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For Argos, responding to the crisis is more important than the truth

Chris Field
Chris Field

According to the Guardian and a consumer from Glasgow, Argos delivery men knocked a hole in a wall while delivering a sofa bed. Whether they did or didn’t isn’t really the point; Argos’ slightly pompous and impersonal response, straight from the desk of lawyers, Sue, Grabbit & Runne, simply prompts a reaction from me.

For goodness sake, pay for the damaged wall, build a solid customer relationship for life and move on without showing up in the national press!

It’s not the truth that will out you, but the response. That adage will come up more and more as consumer orders move online or in-store for home delivery.

The bitter truth is that doorstep delivery is often the only real contact many retailers have with their customers. In this case, it was Argos, but of course in most cases it is a third party. It could be a subsidiary of an international courier company or it could be a neighbour; either way, it is not remotely a representative of the retailer. But when it goes wrong or just goes averagely, guess who gets the blame?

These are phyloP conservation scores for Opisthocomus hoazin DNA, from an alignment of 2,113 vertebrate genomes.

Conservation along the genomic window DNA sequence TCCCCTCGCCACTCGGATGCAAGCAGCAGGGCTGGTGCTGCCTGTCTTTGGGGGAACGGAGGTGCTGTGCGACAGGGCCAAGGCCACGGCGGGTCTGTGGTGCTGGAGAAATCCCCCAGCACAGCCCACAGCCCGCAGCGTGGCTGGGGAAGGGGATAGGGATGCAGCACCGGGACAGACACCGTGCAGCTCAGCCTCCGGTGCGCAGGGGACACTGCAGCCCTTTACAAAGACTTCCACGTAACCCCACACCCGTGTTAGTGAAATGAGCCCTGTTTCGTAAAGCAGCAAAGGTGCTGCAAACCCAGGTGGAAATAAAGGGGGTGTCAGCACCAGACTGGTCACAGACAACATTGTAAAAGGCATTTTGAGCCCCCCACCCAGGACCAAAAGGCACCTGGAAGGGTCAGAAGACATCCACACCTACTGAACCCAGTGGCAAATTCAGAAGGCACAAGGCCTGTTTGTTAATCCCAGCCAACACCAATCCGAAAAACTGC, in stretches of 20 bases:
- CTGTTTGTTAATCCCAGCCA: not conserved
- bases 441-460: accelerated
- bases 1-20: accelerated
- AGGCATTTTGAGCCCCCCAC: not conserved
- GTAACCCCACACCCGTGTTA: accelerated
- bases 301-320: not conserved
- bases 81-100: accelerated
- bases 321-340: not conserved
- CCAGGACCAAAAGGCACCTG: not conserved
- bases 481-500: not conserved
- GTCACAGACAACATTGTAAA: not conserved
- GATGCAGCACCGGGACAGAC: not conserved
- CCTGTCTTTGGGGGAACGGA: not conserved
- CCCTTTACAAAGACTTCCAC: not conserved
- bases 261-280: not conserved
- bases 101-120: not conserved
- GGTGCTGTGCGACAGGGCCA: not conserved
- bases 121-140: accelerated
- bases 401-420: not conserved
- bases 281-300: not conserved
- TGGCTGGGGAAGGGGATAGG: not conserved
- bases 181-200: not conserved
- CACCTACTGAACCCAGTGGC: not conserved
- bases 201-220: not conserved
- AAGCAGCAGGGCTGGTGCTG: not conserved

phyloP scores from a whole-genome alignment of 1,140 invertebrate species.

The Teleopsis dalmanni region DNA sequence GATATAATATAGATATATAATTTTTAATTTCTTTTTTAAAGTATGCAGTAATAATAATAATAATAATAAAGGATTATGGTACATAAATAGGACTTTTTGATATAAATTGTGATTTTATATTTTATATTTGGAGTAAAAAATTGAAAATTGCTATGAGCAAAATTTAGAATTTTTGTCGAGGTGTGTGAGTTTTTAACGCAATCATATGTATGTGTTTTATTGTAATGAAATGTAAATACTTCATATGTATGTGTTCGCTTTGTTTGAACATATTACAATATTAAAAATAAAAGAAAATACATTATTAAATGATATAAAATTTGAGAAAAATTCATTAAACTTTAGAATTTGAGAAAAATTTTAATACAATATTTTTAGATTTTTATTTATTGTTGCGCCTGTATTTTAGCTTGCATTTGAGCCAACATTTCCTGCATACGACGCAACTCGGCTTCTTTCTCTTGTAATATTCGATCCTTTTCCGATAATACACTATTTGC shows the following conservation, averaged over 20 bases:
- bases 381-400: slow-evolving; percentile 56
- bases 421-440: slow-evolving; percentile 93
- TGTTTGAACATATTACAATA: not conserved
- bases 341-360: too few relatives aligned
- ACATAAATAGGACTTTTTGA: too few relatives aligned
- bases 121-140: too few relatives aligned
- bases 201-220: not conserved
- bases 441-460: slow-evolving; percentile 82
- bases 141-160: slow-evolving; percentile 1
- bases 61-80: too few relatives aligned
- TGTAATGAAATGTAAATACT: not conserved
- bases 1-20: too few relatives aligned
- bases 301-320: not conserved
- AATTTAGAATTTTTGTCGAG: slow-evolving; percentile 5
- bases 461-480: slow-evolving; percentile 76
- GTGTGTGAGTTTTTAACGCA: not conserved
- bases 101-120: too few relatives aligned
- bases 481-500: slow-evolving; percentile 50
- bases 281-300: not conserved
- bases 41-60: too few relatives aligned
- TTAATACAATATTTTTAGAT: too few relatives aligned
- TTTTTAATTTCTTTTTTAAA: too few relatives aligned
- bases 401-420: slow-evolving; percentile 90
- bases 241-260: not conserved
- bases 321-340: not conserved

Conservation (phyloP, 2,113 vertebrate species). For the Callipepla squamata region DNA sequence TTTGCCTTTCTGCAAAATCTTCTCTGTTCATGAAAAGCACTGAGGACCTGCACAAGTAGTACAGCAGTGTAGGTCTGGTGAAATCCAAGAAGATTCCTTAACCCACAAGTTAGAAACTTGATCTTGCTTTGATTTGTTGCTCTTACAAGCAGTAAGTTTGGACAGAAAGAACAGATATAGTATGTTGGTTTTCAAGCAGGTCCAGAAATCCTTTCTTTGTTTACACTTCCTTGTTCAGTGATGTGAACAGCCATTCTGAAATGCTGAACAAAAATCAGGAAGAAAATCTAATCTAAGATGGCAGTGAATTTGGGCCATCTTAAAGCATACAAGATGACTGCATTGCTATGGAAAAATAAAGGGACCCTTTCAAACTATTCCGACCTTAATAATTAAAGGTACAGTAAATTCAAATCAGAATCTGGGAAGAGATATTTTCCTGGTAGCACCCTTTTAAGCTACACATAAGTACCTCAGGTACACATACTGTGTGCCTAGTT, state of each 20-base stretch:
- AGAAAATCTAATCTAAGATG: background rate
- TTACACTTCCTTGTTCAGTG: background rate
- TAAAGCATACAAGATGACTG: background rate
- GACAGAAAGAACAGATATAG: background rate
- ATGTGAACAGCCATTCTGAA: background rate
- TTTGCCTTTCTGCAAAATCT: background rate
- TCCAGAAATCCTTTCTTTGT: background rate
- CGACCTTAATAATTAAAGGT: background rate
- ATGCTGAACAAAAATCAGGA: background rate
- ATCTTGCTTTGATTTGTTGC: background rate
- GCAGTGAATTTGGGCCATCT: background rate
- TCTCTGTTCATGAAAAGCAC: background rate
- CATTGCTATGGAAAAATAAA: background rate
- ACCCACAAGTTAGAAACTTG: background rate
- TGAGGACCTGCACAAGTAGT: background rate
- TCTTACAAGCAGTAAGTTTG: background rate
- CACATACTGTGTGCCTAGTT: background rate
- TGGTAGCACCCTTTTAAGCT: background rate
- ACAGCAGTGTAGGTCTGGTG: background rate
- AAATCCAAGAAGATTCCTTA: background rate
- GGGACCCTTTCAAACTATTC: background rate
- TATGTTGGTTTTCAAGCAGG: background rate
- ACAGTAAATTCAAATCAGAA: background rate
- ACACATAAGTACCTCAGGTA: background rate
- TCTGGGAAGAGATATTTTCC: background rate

If the only differentiator available to many retailers is the quality of the customer experience they deliver, why are the retailers letting the last mile knock holes, real or metaphorical, in the walls of consumers’ expectations?

It’s particularly pertinent given that both retailers and tech companies are trying to outdo each other by offering a greater range and speed of delivery. This is irrelevant if customers are waiting at home for a delivery that is late – and may end up being thrown over the fence rather than placed on the porch.

You may think I’ve spent too much time with consumer groups, but they are the people that are now in charge. They are the ones with all the channels at their disposal.

Surely it is better for retailers to over-respond to a consumer crisis, real or concocted?

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